A day-long saga involving Unity, Improbable, terms of service breaches, and conflicting information somehow managed to conclude (at least for today) with Epic joining the conversation this evening by establishing a $25 million fund to help developers using SpatialOS transition to other engines.
In a blog post circulated this evening, Epic Games joined the tangled conversation with a joint statement from CEO Tim Sweeney and Improbable CEO Herman Narula. The two revealed that Epic Games would be partnering with Improbable to create a fully open Unreal integration for SpatialOS, and would be establishing a $25 million combined fund to assist developers transitioning to “more open engines, services, and ecosystems.” The fund would be sourced from Unreal Dev Grants, Improbable developer assistance funds, and Epic Games store funding.
“Epic Games’ partnership with Improbable, and the integration of Improbable’s cloud-based development platform SpatialOS, is based on shared values, and a shared belief in how companies should work together to support mutual customers in a straightforward, no-surprises way,” reads the post.
“We believe we are at the beginning of an unprecedented age of inclusive online games that become parts of our everyday lives. Enabling this will take much more than Epic or Improbable; it will take a vastly more mature, broad-based industry to enable this future: a community of companies connected by values such as fair and openly disclosed business terms, respect for developer choice, and full interoperability between platforms, software, and services. We encourage others with a similar vision to reach out, so we can find ways to make it come sooner.”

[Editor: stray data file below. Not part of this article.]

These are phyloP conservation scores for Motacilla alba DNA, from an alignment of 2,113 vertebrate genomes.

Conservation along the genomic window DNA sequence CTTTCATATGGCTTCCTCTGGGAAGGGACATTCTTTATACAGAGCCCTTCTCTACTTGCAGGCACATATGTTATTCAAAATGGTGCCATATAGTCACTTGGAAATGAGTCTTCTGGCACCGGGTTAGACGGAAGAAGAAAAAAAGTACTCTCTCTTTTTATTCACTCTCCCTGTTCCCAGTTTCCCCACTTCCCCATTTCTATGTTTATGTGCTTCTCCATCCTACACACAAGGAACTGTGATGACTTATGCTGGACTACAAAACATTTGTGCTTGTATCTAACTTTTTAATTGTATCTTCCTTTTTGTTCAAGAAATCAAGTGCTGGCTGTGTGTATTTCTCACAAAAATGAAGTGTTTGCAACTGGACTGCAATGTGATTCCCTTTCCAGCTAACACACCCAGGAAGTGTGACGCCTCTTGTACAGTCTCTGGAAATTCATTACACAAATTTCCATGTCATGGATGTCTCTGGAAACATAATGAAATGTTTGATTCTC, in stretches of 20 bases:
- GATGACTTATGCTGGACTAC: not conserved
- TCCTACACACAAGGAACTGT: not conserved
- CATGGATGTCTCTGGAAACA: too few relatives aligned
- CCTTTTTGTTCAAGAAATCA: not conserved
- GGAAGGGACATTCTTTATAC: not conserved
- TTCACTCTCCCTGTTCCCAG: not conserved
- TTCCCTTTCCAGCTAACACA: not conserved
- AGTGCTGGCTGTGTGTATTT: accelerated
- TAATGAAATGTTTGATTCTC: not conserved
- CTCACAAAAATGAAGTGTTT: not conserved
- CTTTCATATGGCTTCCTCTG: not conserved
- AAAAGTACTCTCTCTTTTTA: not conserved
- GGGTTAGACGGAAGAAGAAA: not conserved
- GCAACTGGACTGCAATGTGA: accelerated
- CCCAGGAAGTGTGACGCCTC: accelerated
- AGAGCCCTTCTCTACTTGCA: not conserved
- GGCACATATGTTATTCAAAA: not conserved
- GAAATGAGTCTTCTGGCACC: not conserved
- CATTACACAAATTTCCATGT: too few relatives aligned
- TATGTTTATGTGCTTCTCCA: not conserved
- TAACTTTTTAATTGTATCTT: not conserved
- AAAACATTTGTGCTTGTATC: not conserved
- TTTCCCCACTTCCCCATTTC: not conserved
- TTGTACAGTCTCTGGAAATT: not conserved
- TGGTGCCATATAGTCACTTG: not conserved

The story began earlier today when Improbable revealed Unity had revoked its license for SpatialOS, claiming that as a result “all existing SpatialOS and Unity games, including production games and in-development games of all developers, are now in breach of Unity’s license terms.” The reasoning given by Improbable was that Unity had changed its license terms surrounding cloud services and streaming back in December, and the change meant that Improbable could no longer operate SpatialOS under the new conditions.
Later, Unity Technologies replied in a blog post saying that the dispute had gone on far longer than the last month and that SpatialOS had been in violation of the terms of service for a year or more, having been notified multiple times. Unity then promised that any developers working in SpatialOS would be safe and could continue working on the platform.
In their joint statement, Epic and Improbable claimed that SpatialOS developers continuing to work in Unity may be in “legal limbo,” but Unity refutes this in its post and insists all games made in SpatialOS are safe and only Improbable itself was a concern.
Improbable replied once more shortly after (before the Epic release was sent), saying in a blog post that “both sides” were in error in the dispute and calling for the industry to develop a “code of conduct” surrounding how terms of service changes on such platforms are conducted.